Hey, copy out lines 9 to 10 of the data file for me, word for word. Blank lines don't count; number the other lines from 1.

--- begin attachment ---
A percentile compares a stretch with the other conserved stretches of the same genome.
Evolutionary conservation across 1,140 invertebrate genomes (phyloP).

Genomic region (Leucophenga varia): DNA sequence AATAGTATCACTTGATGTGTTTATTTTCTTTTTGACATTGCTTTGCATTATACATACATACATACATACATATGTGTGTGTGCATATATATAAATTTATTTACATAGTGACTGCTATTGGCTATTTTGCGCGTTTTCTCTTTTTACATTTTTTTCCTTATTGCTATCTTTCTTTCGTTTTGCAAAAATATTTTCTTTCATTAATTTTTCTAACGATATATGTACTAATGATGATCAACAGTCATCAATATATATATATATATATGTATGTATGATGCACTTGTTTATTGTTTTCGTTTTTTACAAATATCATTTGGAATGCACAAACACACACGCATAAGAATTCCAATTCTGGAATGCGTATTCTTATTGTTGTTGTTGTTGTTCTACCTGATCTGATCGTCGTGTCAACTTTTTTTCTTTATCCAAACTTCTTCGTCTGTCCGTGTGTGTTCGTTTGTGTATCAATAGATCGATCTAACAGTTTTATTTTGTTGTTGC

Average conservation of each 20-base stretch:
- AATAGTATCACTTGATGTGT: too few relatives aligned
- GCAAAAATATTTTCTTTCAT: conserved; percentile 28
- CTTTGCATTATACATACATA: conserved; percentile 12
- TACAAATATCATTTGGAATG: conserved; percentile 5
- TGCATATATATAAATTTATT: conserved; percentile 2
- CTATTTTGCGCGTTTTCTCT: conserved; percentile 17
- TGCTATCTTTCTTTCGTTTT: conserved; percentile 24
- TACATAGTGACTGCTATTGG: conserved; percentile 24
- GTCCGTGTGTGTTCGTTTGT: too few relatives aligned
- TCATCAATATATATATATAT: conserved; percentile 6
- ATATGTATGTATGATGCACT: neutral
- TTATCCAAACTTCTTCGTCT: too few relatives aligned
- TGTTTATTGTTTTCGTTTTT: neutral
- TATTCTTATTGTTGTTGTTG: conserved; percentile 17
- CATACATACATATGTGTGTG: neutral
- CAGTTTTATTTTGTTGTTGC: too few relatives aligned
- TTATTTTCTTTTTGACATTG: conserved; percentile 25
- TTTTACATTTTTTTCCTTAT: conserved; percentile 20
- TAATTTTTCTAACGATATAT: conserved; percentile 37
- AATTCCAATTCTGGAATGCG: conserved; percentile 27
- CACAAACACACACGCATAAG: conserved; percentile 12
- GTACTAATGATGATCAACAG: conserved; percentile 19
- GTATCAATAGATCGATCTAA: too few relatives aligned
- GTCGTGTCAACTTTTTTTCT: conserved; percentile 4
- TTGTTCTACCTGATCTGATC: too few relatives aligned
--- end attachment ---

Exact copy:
- TGCATATATATAAATTTATT: conserved; percentile 2
- CTATTTTGCGCGTTTTCTCT: conserved; percentile 17